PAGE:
Haley v. State

Annotate this Case

7 Md. App. 18 (1969)

253 A.2d 424

STEPHEN HALEY, JOHN H. PETERSON, JR., AND JACK M. ROBERTS v. STATE OF MARYLAND.

No. 349, September Term, 1968.

Court of Special Appeals of Maryland.

Decided May 6, 1969.

The cause was argued before MURPHY, C.J., and ANDERSON, MORTON, ORTH, and THOMPSON, JJ.

Michael J. Lambros for appellant Haley, Gordon G. *20 Power and Thomas G. Bodie for appellant Peterson, and M. Jacqueline McCurdy for appellant Roberts.

Robert A. DiCicco, Assistant Attorney General, with whom were Francis B. Burch, Attorney General, Dickee M. Howard, Assistant Attorney General, and Samuel A. Green, Jr., State's Attorney for Baltimore City, on the brief, for appellee.

ORTH, J., delivered the opinion of the Court.

On 16 August 1968 about 9:30 p.m. police officers entered a private dwelling in Baltimore County under the authority of a search and seizure warrant duly issued that same date upon an application sworn to by Detective Sergeant Raymond Donovan, a member of the Baltimore County Police Bureau.[1] There were about 7 adults and 4 juveniles on the premises, including the appellants. The occupants and the premises were searched. Evidence was found on the person of each appellant and seized:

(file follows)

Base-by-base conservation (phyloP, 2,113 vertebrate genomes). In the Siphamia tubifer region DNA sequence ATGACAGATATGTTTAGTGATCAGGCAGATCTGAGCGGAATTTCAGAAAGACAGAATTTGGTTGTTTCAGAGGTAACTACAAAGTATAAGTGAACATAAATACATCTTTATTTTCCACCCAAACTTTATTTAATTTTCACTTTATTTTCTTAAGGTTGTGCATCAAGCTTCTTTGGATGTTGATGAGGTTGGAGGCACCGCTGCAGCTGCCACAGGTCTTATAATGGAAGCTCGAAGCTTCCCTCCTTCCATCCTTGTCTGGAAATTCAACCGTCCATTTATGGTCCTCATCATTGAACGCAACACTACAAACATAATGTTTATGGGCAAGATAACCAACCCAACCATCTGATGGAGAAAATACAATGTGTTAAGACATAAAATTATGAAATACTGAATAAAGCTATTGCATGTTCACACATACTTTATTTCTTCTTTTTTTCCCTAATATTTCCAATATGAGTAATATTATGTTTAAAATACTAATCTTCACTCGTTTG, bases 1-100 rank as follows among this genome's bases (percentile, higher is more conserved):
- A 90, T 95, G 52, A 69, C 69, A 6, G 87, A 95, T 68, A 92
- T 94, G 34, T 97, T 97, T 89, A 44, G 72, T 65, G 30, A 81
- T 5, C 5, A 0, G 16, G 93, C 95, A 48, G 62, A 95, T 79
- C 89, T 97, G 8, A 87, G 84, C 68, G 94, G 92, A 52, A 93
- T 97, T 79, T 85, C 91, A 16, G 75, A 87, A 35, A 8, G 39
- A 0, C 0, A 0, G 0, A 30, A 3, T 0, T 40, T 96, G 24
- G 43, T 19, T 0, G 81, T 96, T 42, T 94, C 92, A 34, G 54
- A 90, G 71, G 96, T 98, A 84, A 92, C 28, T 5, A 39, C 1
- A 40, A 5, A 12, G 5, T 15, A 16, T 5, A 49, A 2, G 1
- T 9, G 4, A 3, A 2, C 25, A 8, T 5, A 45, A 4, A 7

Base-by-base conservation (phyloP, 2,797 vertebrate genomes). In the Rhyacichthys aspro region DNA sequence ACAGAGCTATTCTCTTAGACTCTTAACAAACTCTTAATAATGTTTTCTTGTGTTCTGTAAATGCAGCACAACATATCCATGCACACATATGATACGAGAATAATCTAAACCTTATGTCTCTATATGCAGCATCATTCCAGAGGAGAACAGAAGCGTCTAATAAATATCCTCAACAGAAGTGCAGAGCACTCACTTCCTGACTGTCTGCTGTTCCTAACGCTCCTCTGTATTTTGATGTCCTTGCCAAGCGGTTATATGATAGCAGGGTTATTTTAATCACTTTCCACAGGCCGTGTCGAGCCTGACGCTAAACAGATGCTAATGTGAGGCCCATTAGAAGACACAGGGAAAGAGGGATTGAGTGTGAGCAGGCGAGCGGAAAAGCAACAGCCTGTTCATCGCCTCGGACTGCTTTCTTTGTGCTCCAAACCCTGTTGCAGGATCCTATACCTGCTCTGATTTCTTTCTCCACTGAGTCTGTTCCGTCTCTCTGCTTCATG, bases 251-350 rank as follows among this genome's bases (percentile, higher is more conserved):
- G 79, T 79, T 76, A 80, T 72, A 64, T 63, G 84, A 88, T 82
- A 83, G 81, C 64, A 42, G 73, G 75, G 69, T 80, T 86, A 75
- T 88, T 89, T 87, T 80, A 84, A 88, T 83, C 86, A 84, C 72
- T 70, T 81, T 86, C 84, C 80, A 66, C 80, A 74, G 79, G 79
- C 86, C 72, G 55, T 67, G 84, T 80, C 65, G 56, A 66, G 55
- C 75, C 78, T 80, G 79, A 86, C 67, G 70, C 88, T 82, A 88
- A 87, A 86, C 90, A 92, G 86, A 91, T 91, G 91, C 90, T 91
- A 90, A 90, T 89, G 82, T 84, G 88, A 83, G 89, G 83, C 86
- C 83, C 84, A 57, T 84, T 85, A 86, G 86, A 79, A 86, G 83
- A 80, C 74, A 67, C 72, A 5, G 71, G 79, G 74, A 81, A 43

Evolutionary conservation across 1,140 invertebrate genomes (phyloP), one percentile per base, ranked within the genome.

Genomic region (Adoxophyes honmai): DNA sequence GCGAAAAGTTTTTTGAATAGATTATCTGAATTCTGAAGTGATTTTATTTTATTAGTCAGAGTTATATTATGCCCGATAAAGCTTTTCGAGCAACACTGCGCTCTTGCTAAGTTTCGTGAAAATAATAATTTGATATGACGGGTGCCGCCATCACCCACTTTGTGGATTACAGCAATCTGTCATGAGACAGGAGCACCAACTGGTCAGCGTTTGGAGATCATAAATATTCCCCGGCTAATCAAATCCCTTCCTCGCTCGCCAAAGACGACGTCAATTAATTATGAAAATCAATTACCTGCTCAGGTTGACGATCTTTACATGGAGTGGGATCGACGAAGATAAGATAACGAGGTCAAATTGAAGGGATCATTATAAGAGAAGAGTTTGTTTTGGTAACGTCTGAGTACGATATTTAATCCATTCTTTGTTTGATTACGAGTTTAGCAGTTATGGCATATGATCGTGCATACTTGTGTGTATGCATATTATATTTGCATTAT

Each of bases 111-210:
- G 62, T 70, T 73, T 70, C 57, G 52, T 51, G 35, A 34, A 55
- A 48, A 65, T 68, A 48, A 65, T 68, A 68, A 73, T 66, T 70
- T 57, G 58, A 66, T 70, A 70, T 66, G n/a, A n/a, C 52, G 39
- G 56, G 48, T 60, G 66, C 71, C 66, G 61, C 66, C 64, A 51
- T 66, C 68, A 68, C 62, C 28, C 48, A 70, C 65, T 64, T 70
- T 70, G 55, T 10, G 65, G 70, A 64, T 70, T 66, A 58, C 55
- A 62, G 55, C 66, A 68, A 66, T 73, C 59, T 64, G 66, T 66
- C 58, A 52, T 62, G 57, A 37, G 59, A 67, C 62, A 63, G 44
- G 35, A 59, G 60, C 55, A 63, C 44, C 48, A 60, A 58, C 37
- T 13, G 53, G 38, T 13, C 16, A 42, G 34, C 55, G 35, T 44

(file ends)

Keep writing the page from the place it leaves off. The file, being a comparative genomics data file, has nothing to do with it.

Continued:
Peterson: "a pack of cigarette roll paper, a piece of aluminum foil and wire hypodermic needle cleaners that are commonly used by narcotic abusers and a *21 black wooden pipe with an aluminum foil over the bowl commonly used for marijuana smoking." These articles were not introduced into evidence nor was there evidence that they were analyzed. Haley: a black corncob pipe with aluminum foil over the bowl, two small brown envelopes containing "suspected marijuana", one small plastic vial containing suspected marijuana, aluminum foil and a sewing needle. The pipe, packages and vial contained marijuana. Roberts: one Bufferin bottle containing a green substance that was "suspected of being marijuana", one vial containing three red capsules and seven white capsules. The bottle contained marijuana. The white capsules were two different sizes. Four of one size were methadone. The three of other sizes were "negative for amphetamines, LSD and opium." There was on evidence as to analysis of the red capsules.

Evidence was found on the premises and seized: